Scurvy

Definition/Description

Scurvy is a nutritional disease caused by a severe deficiency in vitamin C.[1]

Vitamin C, also known as ascorbic acid, is a water-soluble vitamin found in food that is necessary for healthy growth and development. A mutation in the gene coding for L-gulonolactone oxidase occurred, which no longer allows the human body to synthesize vitamin C. Thus, making it necessary for vitamin C to be taken in through the human diet to ensure the body is able to aid in wound healing, scar formation, repairing cartilage, bone, and teeth, and the ability to absorb iron.[2]  The vitamin acts as an antioxidant to help protect cells from damage induced by free radicals. Free radicals are formed when the body converts food into energy. The body is also exposed to free radicals in the environment such as smoke inhalation, air pollution, and ultraviolet light from sun exposure. For the body to make the collagen needed to increase wound healing and scar formation, vitamin C is needed in an everyday diet. Vitamin C improves the immune system by increasing the absorption of iron from plant-based foods which helps protect the body from disease.[3]  Signs of deficiency typically appear after one to three months and may overlap with infectious, hematologic, or rheumatologic diseases.


Scurvy was most prevalent during the Renaissance era in sailors on long voyages. A British naval surgeon, James Lind, found that citrus fruits--such as oranges, lemon, or lime juice--cured sailors with scurvy. A diagnosis of scurvy typically presents with weakness, anemia, gum disease, and skin hemorrhages.[4] Scurvy, if left untreated, can be fatal; however, it is very treatable once diagnosed. [5]

Prevalence

Today, scurvy is a much less common diagnosis and is typically seen in older adults who lack proper nutrition especially a diet with limited intake of foods enriched with vitamin C. According to an article, written by Anita Carr and Balz Frei, found in The American Journal of Clinical Nutrition, stated that approximately 25% of adults in the United States consume less than 60 mg/day of vitamin C and approximately 10% intake less than 30 mg/day.[6]  Consuming less than 10 mg/day can lead to the diagnosis of scurvy.[7] The following populations are at increased risk for a vitamin C inadequacy that could develop into a diagnosis of scurvy without appropriate dietary management.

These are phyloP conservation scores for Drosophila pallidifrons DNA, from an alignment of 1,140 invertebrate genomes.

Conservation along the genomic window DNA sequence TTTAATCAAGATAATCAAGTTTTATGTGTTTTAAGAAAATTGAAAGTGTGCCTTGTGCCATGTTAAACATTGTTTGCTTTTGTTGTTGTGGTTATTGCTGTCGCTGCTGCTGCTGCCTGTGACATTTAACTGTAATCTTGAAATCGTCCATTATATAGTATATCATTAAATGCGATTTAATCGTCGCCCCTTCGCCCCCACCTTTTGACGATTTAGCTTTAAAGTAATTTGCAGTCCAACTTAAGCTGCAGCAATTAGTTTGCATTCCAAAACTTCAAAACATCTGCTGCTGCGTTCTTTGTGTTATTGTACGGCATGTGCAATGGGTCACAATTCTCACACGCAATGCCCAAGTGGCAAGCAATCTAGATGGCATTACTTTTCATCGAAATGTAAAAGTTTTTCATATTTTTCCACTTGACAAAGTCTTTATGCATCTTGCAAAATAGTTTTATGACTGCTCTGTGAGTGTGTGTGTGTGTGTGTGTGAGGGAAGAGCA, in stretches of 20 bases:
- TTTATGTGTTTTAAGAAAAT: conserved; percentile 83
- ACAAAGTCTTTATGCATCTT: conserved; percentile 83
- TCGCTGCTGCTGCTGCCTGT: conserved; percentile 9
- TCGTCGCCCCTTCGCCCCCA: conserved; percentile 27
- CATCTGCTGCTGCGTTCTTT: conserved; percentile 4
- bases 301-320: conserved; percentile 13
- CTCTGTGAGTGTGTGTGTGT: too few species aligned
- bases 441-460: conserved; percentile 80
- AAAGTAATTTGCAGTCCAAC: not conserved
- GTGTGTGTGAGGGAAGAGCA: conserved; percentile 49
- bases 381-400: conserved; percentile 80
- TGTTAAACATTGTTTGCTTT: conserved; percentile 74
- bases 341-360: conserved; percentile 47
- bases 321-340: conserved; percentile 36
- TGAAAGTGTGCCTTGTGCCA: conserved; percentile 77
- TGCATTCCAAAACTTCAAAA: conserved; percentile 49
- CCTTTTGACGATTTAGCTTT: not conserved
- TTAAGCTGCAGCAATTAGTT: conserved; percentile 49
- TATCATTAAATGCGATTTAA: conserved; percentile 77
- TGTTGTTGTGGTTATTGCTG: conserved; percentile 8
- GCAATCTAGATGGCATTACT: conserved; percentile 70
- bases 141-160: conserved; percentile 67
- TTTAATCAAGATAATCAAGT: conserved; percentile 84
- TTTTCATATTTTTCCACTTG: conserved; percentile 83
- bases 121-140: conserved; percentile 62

• Smokers[7] 
  • Infants fed evaporated or boiled milk[7] 
  • Children with restricted diets[8] 
  • Children with autism, developmental delay, and cerebral palsy[8] 
  • Sailors at sea for months[8] [4]  
  • Third world countries with limited foods [7]
  • Individuals with malabsorption [7]
  • Individuals with cancer [7]
  • Individuals with chronic diseases such as end-stage renal disease [7]

Characteristics/Clinical Presentation

Vitamin C deficiency can lead to the following signs and symptoms:[7]

  • Anemia
  • Bleeding gums
  • Decreased ability to fight infection
  • Decreased wound-healing rate
  • Dry and splitting hair
  • Easy bruising
  • Gingivitis (inflammation of the gums)
  • Nosebleeds
  • Possible weight gain because of slowed metabolism
  • Rough, dry, scaly skin
  • Swollen and painful joints
  • Weakened tooth enamel

Associated Co-morbidities

[5]

Osteopenia - osteopenia is defined by bone densitometry as a T score -1 to -2.5. There are many causes for osteopenia including calcium and vitamin D deficiency and inactivity. Genetics plays an important role in a person's bone mineral density and often Caucasian women with a thin body habitus who are premenopausal are found to have osteopenia.[9] 

Iron deficiency - As the name implies, iron deficiency anemia is due to insufficient iron. Without enough iron, your body can't produce enough of a substance in red blood cells that enables them to carry oxygen (hemoglobin). As a result, iron deficiency anemia may leave you tired and short of breath.[10]

Anemia